From that same discussion, another user has created a function designed to remove orphans with this safer removal method in mind:

orph() {
	while [[ $(pacman -Qdtq) ]]
	 do	sudo pacman -R $(pacman -Qdtq)

To circle back to the point, the TL;DR would be: no, removing orphans should not be automated because removal is not always the correct choice for dealing with an orphaned package.


Garuda seems to implement it almost identically

alias cleanup='sudo pacman -Rns (pacman -Qtdq)'

Thanks a lot for that detailed explanation.

And again, I mean, that we create a way to detect orphaned packages on the main package server.
So, as Kiss-my-axe described, could have been this issue prevented, if we knew, that networkmanager-fortisslvpn has moved.

We dependent on a package, and had no way to recognize that it was no longer available.
I am sure, we can automate a mechanism, that makes us aware about that next time.

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So you mean something like this in fish:

function cleanup
   while pacman -Qdtq
      sudo pacman -R --noconfirm (pacman -Qdtq)

Wouldn’t that warrant a PR, that replaces the current cleanup?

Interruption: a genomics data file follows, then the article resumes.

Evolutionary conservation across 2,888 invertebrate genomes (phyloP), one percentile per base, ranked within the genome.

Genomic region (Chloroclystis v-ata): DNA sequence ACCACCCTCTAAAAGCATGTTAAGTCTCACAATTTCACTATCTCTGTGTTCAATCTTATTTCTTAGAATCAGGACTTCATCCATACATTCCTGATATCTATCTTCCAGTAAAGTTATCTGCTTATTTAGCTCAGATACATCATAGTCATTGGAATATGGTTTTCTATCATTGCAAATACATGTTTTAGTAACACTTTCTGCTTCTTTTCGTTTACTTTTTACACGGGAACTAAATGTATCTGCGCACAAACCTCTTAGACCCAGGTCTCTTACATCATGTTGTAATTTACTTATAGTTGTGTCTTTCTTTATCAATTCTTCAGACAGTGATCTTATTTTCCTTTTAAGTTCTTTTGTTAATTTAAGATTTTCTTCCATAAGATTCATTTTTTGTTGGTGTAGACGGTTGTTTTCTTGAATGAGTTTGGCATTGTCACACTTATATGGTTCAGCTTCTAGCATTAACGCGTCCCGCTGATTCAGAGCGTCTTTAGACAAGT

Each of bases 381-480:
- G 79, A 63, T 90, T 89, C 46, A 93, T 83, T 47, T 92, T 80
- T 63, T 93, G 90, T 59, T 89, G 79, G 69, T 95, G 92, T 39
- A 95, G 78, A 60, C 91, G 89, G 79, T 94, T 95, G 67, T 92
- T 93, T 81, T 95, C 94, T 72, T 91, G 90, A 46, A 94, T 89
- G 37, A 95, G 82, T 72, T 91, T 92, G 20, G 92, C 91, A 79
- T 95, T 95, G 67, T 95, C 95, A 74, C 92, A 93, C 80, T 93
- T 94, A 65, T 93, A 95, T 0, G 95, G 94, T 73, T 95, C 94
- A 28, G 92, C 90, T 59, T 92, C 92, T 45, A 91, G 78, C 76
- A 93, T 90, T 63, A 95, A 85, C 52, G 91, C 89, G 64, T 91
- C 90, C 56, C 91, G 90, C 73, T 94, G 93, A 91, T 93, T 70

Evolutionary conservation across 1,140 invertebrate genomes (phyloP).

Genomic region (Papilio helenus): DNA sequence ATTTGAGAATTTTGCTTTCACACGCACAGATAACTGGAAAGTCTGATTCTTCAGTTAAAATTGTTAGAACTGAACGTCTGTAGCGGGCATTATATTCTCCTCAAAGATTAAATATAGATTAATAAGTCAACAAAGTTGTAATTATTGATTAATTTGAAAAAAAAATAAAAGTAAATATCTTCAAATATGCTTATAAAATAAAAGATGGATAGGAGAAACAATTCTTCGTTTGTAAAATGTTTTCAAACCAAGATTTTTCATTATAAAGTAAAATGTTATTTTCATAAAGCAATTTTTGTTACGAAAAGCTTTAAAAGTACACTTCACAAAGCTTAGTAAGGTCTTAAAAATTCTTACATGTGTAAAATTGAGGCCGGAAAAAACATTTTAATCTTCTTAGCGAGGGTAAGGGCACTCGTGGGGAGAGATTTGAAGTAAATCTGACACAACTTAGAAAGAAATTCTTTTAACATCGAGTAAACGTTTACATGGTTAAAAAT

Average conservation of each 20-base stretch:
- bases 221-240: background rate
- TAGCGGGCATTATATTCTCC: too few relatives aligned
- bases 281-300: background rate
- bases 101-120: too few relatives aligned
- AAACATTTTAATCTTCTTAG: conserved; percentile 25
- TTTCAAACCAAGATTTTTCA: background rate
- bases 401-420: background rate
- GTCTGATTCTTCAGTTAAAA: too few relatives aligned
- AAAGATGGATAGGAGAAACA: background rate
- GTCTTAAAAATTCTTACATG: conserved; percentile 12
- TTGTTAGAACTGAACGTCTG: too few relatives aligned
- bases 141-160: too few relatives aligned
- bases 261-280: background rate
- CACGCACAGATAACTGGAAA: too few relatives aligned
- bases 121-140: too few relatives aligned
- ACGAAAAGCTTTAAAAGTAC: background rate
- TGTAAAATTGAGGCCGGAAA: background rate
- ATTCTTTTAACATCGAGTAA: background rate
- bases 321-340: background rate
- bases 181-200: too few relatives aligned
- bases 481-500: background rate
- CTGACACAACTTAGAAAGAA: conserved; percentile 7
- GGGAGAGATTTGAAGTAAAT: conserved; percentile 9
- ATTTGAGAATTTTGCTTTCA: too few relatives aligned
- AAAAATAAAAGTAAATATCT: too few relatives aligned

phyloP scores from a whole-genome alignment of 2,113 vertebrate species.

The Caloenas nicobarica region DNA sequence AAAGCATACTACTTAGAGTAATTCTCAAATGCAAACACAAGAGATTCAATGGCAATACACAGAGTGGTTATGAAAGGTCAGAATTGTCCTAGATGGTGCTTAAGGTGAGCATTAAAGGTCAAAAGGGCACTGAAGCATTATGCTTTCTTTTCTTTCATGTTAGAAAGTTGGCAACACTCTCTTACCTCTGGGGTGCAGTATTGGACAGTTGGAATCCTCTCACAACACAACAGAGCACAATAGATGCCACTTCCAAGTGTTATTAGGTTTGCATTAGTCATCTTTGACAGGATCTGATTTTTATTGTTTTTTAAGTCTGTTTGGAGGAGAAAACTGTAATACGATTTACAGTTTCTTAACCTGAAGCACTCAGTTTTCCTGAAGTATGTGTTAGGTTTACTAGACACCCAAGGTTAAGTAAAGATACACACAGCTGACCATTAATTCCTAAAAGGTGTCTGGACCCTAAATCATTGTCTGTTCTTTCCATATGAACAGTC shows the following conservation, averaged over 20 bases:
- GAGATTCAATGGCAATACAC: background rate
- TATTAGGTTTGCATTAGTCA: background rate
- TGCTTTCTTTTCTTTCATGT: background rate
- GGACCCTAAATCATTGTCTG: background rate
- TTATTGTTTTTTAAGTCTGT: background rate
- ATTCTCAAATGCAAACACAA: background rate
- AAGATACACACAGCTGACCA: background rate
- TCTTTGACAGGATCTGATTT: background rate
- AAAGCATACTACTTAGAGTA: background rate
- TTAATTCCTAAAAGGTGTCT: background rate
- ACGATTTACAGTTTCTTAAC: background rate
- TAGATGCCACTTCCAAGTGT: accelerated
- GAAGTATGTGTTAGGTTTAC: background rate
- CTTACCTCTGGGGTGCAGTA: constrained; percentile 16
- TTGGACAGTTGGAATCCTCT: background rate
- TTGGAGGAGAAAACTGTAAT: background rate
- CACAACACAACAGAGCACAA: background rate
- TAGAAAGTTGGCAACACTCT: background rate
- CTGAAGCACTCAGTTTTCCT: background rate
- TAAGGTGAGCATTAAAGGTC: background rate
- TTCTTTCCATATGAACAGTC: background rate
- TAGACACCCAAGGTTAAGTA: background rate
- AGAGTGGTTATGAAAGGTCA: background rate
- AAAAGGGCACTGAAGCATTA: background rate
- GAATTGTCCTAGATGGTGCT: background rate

That’s right, this command can be very aggressive. In certain situations it can snowball into a huge package list that includes a lot of important packages. It shouldn’t be run without inspecting the targeted packages very closely. You can easily break your system with this command.

Okay I think I see the confusion here. You keep saying “orphans” but now I am understanding that it is not the term you mean to say, or it does not mean what you think it means. I was responding to this sentence:

An orphan is a package which is installed as a dependency, but is no longer required by any package. That is different from the original issue, where a dependency no longer exists as an available package at all.

Orphans do not exist in the package repositories. That type of dependency relationship is not established until the packages are actually installed.

I think what you are suggesting is there should be automation for a package to detect when one of its dependencies no longer exists. To be honest I really don’t know how practical or useful that would be, but two considerations come to mind off the top of my head:

  1. It is not something that happens very often.
  2. When a package has a dependency that no longer exists, probably the package maintainer will need to take a look at the package anyway and decide if additional intervention is needed.